Dallas Buyers Club (15)
dir: Jean-Marc Vallée
To the casual observer, Dallas Buyers Club must resemble a dieting group for Hollywood stars. Matthew McConaughey and Jared Leto became so emaciated for the film (losing around 45 pounds and 30 pounds, respectively) that whenever one of them places a cigarette between his lips, he seems to double in weight.
There has been a corresponding gain: both collected Golden Globes for their performances and are now nominated for Oscars. But it would be a shame if this method acting hoopla were to overshadow their subtle and insightful acting. Leto was a petulant pixie who had never found the right showcase for his limited charms until now. McConaughey got sidelined a decade ago in a run of romcoms in which he was as sturdy and bland as a Timberland boot. He has a frazzled volatility and a character actor’s thirst for transformation that can sometimes be obscured by his Texan good-ol’-boy tan-and-teeth combo. Yet he has found a happy medium in the past few years in roles that could be adventurous, whether oddball (Killer Joe and his cameo in The Wolf of Wall Street) or orthodox (Mud and Magic Mike).
His contradictory qualities converge in his performance as Ron Woodroof, who works as an electrician and rodeo cowboy in between taking drugs and having sex with women in his ramshackle trailer. Ron has started to shed so much weight that, were he to take a shirt off its hanger and put it on his body, the garment wouldn’t know the difference.
It is 1985 and hospital tests reveal that he is HIV positive. A doctor gives him weeks to live. Barely able to walk, it seems that anger alone is keeping Ron vertical and mobile. Anger, that is, at contracting a disease that links him to a group he despises and calls “Tinker Bells”. There is very little extraneous music in the first half of the film, perhaps because the sound of dramatic irony is loud enough.
Illness is not immediately a balm to Ron’s bigotry. His fury at catching what he perceives to be a gay plague – a perception he shares with the vandals who daub abuse across his trailer – is diverted gradually into a battle with the medical establishment, which is thwarting the flow of retroviral drugs. As Ron obtains effective medication illegally – first for himself and then in batches from Mexico, which he flogs to other sufferers – the on-screen titles make a mockery of his doctor’s predictions: “Day 1” and “Day 2” give way to “Three months later” and “Six months later”. The drugs do work. Ron acquires a business partner – the HIV-positive transgender woman Rayon (Leto). With her gentle eyes rolling wearily in their scooped-out sockets, Rayon is chippy and knowing about the market where Ron is uncouth; she is Mrs Miller to his McCabe.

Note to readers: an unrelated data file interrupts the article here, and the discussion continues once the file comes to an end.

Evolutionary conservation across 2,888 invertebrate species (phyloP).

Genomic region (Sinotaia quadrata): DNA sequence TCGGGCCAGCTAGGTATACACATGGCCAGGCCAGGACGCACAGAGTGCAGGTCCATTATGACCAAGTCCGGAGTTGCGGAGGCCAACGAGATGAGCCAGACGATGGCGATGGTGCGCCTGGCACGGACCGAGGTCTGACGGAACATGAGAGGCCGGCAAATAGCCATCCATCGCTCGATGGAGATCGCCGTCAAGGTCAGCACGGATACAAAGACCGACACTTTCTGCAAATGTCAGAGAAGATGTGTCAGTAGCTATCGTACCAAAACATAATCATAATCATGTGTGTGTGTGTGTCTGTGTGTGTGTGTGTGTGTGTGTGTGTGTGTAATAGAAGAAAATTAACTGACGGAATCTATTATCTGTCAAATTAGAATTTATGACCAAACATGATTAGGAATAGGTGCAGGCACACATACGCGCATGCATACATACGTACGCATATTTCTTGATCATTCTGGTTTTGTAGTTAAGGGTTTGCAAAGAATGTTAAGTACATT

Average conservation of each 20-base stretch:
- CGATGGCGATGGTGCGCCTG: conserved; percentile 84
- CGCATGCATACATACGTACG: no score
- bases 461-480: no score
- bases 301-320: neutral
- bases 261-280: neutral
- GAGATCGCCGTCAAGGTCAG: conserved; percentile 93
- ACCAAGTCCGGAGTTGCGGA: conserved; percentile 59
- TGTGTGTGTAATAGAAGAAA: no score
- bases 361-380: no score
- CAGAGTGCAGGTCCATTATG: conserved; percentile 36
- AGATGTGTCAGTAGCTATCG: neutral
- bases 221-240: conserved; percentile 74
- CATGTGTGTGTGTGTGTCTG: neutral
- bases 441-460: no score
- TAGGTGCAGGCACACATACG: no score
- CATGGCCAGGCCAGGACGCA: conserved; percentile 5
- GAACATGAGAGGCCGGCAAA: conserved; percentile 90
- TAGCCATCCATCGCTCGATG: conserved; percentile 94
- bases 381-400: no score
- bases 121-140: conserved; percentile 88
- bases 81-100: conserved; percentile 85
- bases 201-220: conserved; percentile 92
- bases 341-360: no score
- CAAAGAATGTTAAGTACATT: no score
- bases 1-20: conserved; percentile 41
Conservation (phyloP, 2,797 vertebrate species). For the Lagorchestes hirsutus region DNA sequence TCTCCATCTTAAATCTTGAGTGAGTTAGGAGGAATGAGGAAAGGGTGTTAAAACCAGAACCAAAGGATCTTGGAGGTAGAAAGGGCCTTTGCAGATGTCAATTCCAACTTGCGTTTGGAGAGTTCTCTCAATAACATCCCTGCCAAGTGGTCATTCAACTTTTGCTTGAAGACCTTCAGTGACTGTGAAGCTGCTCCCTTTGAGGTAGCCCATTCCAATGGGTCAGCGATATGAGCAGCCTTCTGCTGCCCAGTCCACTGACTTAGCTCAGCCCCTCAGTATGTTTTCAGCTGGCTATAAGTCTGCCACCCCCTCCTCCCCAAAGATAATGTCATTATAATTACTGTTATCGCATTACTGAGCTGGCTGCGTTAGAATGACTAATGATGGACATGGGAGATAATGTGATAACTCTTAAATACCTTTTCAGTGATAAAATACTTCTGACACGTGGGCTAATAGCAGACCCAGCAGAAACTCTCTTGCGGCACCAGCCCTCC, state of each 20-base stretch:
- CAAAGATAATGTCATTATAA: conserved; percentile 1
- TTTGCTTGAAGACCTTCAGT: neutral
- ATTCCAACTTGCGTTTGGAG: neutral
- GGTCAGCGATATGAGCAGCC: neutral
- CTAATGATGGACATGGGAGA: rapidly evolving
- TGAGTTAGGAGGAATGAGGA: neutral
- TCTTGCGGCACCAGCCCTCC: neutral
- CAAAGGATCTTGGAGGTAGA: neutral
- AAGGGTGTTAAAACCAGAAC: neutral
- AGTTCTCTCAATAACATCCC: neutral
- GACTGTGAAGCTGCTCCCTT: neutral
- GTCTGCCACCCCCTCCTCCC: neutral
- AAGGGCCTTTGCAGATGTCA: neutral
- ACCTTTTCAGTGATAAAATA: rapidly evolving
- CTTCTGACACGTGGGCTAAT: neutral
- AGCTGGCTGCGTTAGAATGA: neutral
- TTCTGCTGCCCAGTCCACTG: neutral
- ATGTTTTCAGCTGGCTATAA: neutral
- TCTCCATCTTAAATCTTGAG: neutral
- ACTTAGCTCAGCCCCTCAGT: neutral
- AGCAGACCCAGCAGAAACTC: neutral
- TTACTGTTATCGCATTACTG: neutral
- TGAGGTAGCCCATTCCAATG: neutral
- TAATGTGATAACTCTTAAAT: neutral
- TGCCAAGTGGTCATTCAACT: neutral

The screenplay, written by Craig Borten and Melisa Wallack, doesn’t pretend that Ron’s homophobia would have subsided for any reason other than a selfish one. Gay men become human to him only once their suffering overlaps with his. He is still calling people “cocksuckers” by the end of the movie but now his targets for abuse are doctors and politicians; the insult has become metaphorical.
The film has some wry fun at his expense when he enters a gay bar and sees that the iconography on which he hangs his hat – the cowboy dress code of Stetson, sunglasses, moustache and denim – is also the preserve of those he regards as the enemy, the other. Once Ron and Rayon have become partners in crime, we expect a moment when his new life clashes with his old one and the film obliges. Forced in a supermarket to nail his colours to the mast when one of his former buddies mocks Rayon, Ron doesn’t flinch from violently defending his new ally. The picture makes a statement by staging the confrontation where Ron would feel most at home: in front of the prime beef refrigerator, with not a bottle of Perrier in sight.
It’s important to review a film rather than any off-screen accusations against it, which is why I have sidestepped reports casting doubts about the real Ron Woodroof’s homophobia and even his heterosexuality: it would be unfair to punish a picture for unproven compromises.
What is on-screen, at least, is rather fine. Jean-Marc Vallée’s direction is unfussy, even plain, so that moments that might have been underlined (a sexual encounter that is only carefree because both participants already have Aids, or an impressionistic fantasy in a room full of butterflies) are folded into the mix.
McConaughey and Leto drill down to the roots of their characters. It calls to mind that advice for actors playing drunk: you do it like you’re emphatically sober. Neither man plays the disease. They play instead the rage to live.